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Curb the urge to nosh. Many women in their 30s find themselves nibbling on their kids' foods before eating their own supper. A few fries here, a cookie there, and suddenly you've consumed an extra 50 to 100 calories a day, which can translate to a weight gain of 5 to 10 pounds a year, says Katherine Tallmadge, RD, a spokesperson for the American Dietetic Association. Even family-style dinners can get oversized if you're not careful: A recent study from Cornell University found that when subjects dished out their portions in the kitchen -- instead of using serving platters at the table -- they ate almost 30 percent fewer calories.
Fit in exercise whenever you can. We know it sounds impossible to sneak in a 45-minute daily workout, but break it up into chunks and the net payoff will be the same, says Geralyn Coopersmith, director of the Equinox Fitness Training Institute. Home with the kids? Get into your gym clothes and chase them around for 10 to 15 minutes (the secret is to get at least a little breathy). Add a short walk at lunch and another before dinner. Do it daily and you can lose half a pound a week -- or 26 pounds a year!
Find time for nookie. Fight the urge to fall asleep the moment your head hits the pillow and try snuggling instead. Sex can provide significant better-body benefits, not the least of which are a big burst of feel-good hormones and a decrease in the stress hormone cortisol, which has been linked to weight gain.
Don't ignore dairy. Fat-free or low-fat milk, yogurt, cheese, and other dairy products are not only crucial for protecting bone mass (which is already starting to dip in your 40s) but they may also play an important role in weight loss. A recent study from the University of Alabama at Birmingham suggests that women who take 1,000mg of calcium daily could lose 4 inches of hidden belly fat in a year. One easy way to add calcium and satisfy your sweet tooth at the same time? Have a glass of fat-free milk mixed with light chocolate syrup.
Multitask your workouts. By their mid-40s most women start to see a loss of lean muscle tissue, which can slow metabolism and make strength training more important than ever. At the same time, shifting hormone levels can increase fat stores, especially around the stomach, which calls for more calorie-burning cardio. The solution? Circuit workouts that combine several bouts of fat-burning cardiovascular exercise (brisk walking, jogging, or cycling) followed by a few strength exercises that work several muscles simultaneously (squats, lunges, push-ups, planks). Do this combo a few times through for both strength and cardiovascular payoffs, says Coopersmith.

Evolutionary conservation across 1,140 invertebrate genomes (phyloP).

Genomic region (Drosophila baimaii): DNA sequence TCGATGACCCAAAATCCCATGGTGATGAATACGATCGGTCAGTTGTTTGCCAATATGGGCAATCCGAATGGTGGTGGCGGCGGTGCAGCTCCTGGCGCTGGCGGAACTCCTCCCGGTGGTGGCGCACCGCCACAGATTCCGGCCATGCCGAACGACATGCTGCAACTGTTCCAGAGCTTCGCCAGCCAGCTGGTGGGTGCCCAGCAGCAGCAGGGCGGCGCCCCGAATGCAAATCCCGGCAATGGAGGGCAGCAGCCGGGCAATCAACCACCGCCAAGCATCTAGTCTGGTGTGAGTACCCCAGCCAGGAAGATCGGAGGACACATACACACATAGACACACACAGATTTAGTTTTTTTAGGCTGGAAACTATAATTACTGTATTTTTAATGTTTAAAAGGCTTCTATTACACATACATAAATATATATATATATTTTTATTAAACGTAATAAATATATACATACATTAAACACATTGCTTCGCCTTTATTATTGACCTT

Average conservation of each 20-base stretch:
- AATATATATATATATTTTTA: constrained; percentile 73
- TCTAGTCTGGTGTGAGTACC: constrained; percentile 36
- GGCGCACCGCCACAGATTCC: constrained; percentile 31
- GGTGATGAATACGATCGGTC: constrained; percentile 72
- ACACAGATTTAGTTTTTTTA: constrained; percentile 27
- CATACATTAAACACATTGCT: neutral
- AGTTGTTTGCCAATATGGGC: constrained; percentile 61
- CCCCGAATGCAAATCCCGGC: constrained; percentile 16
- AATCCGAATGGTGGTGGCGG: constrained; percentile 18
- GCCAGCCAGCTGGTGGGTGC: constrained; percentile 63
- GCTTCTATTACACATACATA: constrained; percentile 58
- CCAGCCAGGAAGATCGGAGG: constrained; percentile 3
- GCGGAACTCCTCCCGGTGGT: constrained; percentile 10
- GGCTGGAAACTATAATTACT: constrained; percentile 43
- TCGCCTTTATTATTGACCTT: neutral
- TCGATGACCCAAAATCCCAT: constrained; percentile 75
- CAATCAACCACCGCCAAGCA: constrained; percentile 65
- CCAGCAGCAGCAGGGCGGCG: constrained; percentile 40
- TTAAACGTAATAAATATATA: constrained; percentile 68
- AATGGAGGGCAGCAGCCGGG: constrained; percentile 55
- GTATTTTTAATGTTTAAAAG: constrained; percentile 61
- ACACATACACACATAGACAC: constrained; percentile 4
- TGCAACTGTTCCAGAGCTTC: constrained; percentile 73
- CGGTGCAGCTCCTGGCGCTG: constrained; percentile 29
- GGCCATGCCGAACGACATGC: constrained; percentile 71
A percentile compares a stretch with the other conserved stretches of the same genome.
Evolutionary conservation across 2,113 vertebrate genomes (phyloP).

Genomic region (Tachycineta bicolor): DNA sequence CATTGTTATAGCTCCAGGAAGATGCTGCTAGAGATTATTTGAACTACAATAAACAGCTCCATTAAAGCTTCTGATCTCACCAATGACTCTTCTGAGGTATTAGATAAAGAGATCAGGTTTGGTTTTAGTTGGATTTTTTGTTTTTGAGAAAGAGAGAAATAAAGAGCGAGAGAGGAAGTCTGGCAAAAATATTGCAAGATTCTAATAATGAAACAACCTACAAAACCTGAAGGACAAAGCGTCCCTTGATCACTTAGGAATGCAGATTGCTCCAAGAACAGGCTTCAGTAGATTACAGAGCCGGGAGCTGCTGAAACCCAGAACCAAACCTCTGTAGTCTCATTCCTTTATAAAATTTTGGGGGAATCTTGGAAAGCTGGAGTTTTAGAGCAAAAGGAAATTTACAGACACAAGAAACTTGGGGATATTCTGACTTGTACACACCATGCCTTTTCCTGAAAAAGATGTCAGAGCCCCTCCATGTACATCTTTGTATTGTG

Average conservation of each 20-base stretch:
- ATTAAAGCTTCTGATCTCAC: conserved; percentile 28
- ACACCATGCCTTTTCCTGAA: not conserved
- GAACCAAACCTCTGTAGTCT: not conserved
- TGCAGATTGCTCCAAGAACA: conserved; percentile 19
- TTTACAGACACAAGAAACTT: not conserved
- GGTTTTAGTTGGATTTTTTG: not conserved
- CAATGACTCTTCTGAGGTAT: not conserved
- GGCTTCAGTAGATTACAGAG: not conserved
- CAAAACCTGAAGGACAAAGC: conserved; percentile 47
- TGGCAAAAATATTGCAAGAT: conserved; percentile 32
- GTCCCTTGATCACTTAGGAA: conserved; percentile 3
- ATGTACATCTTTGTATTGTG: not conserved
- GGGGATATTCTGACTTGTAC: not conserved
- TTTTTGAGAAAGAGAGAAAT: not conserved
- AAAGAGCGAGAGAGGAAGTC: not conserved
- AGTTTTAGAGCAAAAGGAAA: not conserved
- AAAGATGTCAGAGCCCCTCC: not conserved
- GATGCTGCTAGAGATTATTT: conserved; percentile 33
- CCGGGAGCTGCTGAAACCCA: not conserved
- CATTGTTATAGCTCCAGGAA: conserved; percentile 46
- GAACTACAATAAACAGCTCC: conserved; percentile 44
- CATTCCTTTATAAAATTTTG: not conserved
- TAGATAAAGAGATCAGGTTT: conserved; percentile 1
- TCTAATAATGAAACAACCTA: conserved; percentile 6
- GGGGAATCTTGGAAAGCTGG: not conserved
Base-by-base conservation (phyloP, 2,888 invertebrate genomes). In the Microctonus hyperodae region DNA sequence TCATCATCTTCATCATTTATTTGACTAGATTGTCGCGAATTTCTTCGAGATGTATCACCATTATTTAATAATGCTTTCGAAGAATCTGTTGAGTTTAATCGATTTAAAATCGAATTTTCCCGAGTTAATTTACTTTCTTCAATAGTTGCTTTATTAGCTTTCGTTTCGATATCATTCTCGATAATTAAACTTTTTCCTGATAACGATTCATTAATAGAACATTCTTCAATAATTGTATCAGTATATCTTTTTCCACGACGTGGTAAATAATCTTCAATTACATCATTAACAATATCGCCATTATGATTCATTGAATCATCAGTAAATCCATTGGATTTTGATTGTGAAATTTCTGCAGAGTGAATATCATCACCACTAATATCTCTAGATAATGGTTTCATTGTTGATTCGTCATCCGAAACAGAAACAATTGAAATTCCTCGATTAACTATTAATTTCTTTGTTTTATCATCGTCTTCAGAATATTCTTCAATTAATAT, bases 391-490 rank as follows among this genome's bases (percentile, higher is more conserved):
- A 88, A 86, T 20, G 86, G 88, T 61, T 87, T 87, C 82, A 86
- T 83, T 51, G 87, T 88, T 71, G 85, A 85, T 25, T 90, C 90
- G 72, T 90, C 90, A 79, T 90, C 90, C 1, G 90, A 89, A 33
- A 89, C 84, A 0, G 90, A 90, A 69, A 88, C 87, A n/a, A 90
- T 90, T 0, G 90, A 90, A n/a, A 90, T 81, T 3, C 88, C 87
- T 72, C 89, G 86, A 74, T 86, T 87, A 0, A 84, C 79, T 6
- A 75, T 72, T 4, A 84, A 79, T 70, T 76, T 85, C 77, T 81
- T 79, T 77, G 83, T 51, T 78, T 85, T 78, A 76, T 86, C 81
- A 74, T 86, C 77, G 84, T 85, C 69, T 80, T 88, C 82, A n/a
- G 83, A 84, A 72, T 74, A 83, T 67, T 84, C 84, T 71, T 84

Watch for stress snacking. The ever-present demands of family, work, and dozens of other obligations can leave you longing to dive into a bag of potato chips, so keep healthier choices -- baby carrots, apple slices, air-popped popcorn -- on hand for the times you have the urge to munch. Or get your oral satisfaction from sugar-free gum. Researchers from the University of Rhode Island found that volunteers who chewed gum for an hour in the morning consumed 67 fewer calories at lunch.
Eat a healthy breakfast. "It's one of the best ways to get your metabolism going and jump-start your day," says Baltimore nutritionist Angela Ginn-Meadow, RD, a spokesperson for the American Dietetic Association. Choose a combo of whole grains for energy and a lean or low-fat protein to keep you satisfied (think oatmeal with almonds or whole-grain cereal with low-fat milk). Or whip up some eggs: Studies have shown that women who eat eggs for breakfast consume fewer calories over the course of the day than when they have bagels and other high-carb breakfast fare.
Ramp up your routine. Regular exercise may well be the magic bullet to preventing middle-age spread. A recent Harvard study of more than 34,000 women (average age: 54) found that among subjects of normal weight, those who did moderate exercise for about an hour a day kept the scale relatively steady for 13 years. Can't squeeze a full hour into your ultra-busy schedule? Save time by doing intervals -- short bursts of intensity followed by equal- or longer-length recovery periods, repeated several times.
Get a good night's sleep. How much time you spend on the pillow has a strong correlation to body weight, according to research. A Case Western Reserve University study of more than 68,000 women found those who slept five hours or less a night were 32 percent more likely to gain 33 pounds or more and 15 percent more likely to become obese than those who slept at least seven hours. Regular exercise can help you drift off, especially when menopause comes into play.